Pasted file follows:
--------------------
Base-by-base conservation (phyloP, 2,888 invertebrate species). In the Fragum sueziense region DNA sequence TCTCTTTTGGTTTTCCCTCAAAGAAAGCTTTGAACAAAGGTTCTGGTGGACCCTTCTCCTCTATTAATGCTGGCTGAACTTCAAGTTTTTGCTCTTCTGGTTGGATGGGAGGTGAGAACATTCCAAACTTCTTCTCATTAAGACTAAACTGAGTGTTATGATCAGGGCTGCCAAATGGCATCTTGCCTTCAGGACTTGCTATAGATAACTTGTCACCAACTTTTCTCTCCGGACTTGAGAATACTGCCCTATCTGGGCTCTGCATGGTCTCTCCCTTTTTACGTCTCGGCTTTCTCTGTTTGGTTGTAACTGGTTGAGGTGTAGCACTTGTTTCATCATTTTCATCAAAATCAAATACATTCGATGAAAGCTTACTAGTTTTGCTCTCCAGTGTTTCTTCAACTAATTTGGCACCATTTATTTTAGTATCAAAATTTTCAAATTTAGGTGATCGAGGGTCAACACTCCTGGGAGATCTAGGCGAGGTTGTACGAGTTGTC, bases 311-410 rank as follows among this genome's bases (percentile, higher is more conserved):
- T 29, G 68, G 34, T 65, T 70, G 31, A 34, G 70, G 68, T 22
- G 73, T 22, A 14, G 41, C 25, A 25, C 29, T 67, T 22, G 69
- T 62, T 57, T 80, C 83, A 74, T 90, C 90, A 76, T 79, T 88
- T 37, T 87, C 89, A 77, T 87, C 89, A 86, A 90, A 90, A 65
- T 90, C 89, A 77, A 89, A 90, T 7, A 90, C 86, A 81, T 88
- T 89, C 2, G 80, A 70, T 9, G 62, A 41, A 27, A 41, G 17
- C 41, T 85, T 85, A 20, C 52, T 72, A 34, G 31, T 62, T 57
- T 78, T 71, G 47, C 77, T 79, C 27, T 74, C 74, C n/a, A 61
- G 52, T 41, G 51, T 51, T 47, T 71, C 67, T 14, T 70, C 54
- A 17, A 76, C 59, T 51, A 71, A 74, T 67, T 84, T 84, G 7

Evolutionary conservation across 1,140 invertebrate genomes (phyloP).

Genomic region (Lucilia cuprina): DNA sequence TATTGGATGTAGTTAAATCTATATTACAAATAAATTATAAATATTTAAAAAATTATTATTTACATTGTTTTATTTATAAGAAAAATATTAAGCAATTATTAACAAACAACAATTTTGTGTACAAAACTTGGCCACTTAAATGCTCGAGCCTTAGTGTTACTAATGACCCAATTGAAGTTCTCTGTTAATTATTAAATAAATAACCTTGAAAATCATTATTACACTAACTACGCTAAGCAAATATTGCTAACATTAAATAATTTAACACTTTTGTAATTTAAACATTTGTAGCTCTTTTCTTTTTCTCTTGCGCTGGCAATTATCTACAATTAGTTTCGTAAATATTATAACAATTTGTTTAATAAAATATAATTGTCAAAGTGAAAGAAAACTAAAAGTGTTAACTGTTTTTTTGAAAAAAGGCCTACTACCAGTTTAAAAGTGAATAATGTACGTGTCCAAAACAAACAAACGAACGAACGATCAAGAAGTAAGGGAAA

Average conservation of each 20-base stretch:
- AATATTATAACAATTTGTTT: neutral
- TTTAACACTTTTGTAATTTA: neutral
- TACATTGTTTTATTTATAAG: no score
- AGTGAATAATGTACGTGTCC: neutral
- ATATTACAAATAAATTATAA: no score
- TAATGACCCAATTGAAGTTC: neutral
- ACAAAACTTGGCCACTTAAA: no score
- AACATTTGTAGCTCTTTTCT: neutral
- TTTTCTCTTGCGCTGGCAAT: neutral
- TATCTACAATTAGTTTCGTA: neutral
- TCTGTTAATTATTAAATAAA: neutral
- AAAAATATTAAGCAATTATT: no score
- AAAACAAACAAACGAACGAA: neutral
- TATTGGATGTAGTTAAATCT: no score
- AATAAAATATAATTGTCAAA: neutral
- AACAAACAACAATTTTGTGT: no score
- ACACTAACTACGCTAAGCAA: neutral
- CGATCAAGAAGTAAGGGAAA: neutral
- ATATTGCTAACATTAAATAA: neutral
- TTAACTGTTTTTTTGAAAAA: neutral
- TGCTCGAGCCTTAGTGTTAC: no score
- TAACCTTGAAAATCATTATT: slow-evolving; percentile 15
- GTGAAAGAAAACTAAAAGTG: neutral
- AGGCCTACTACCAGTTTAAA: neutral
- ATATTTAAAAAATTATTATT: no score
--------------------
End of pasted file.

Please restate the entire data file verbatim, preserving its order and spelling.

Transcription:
Base-by-base conservation (phyloP, 2,888 invertebrate species). In the Fragum sueziense region DNA sequence TCTCTTTTGGTTTTCCCTCAAAGAAAGCTTTGAACAAAGGTTCTGGTGGACCCTTCTCCTCTATTAATGCTGGCTGAACTTCAAGTTTTTGCTCTTCTGGTTGGATGGGAGGTGAGAACATTCCAAACTTCTTCTCATTAAGACTAAACTGAGTGTTATGATCAGGGCTGCCAAATGGCATCTTGCCTTCAGGACTTGCTATAGATAACTTGTCACCAACTTTTCTCTCCGGACTTGAGAATACTGCCCTATCTGGGCTCTGCATGGTCTCTCCCTTTTTACGTCTCGGCTTTCTCTGTTTGGTTGTAACTGGTTGAGGTGTAGCACTTGTTTCATCATTTTCATCAAAATCAAATACATTCGATGAAAGCTTACTAGTTTTGCTCTCCAGTGTTTCTTCAACTAATTTGGCACCATTTATTTTAGTATCAAAATTTTCAAATTTAGGTGATCGAGGGTCAACACTCCTGGGAGATCTAGGCGAGGTTGTACGAGTTGTC, bases 311-410 rank as follows among this genome's bases (percentile, higher is more conserved):
- T 29, G 68, G 34, T 65, T 70, G 31, A 34, G 70, G 68, T 22
- G 73, T 22, A 14, G 41, C 25, A 25, C 29, T 67, T 22, G 69
- T 62, T 57, T 80, C 83, A 74, T 90, C 90, A 76, T 79, T 88
- T 37, T 87, C 89, A 77, T 87, C 89, A 86, A 90, A 90, A 65
- T 90, C 89, A 77, A 89, A 90, T 7, A 90, C 86, A 81, T 88
- T 89, C 2, G 80, A 70, T 9, G 62, A 41, A 27, A 41, G 17
- C 41, T 85, T 85, A 20, C 52, T 72, A 34, G 31, T 62, T 57
- T 78, T 71, G 47, C 77, T 79, C 27, T 74, C 74, C n/a, A 61
- G 52, T 41, G 51, T 51, T 47, T 71, C 67, T 14, T 70, C 54
- A 17, A 76, C 59, T 51, A 71, A 74, T 67, T 84, T 84, G 7

Evolutionary conservation across 1,140 invertebrate genomes (phyloP).

Genomic region (Lucilia cuprina): DNA sequence TATTGGATGTAGTTAAATCTATATTACAAATAAATTATAAATATTTAAAAAATTATTATTTACATTGTTTTATTTATAAGAAAAATATTAAGCAATTATTAACAAACAACAATTTTGTGTACAAAACTTGGCCACTTAAATGCTCGAGCCTTAGTGTTACTAATGACCCAATTGAAGTTCTCTGTTAATTATTAAATAAATAACCTTGAAAATCATTATTACACTAACTACGCTAAGCAAATATTGCTAACATTAAATAATTTAACACTTTTGTAATTTAAACATTTGTAGCTCTTTTCTTTTTCTCTTGCGCTGGCAATTATCTACAATTAGTTTCGTAAATATTATAACAATTTGTTTAATAAAATATAATTGTCAAAGTGAAAGAAAACTAAAAGTGTTAACTGTTTTTTTGAAAAAAGGCCTACTACCAGTTTAAAAGTGAATAATGTACGTGTCCAAAACAAACAAACGAACGAACGATCAAGAAGTAAGGGAAA

Average conservation of each 20-base stretch:
- AATATTATAACAATTTGTTT: neutral
- TTTAACACTTTTGTAATTTA: neutral
- TACATTGTTTTATTTATAAG: no score
- AGTGAATAATGTACGTGTCC: neutral
- ATATTACAAATAAATTATAA: no score
- TAATGACCCAATTGAAGTTC: neutral
- ACAAAACTTGGCCACTTAAA: no score
- AACATTTGTAGCTCTTTTCT: neutral
- TTTTCTCTTGCGCTGGCAAT: neutral
- TATCTACAATTAGTTTCGTA: neutral
- TCTGTTAATTATTAAATAAA: neutral
- AAAAATATTAAGCAATTATT: no score
- AAAACAAACAAACGAACGAA: neutral
- TATTGGATGTAGTTAAATCT: no score
- AATAAAATATAATTGTCAAA: neutral
- AACAAACAACAATTTTGTGT: no score
- ACACTAACTACGCTAAGCAA: neutral
- CGATCAAGAAGTAAGGGAAA: neutral
- ATATTGCTAACATTAAATAA: neutral
- TTAACTGTTTTTTTGAAAAA: neutral
- TGCTCGAGCCTTAGTGTTAC: no score
- TAACCTTGAAAATCATTATT: slow-evolving; percentile 15
- GTGAAAGAAAACTAAAAGTG: neutral
- AGGCCTACTACCAGTTTAAA: neutral
- ATATTTAAAAAATTATTATT: no score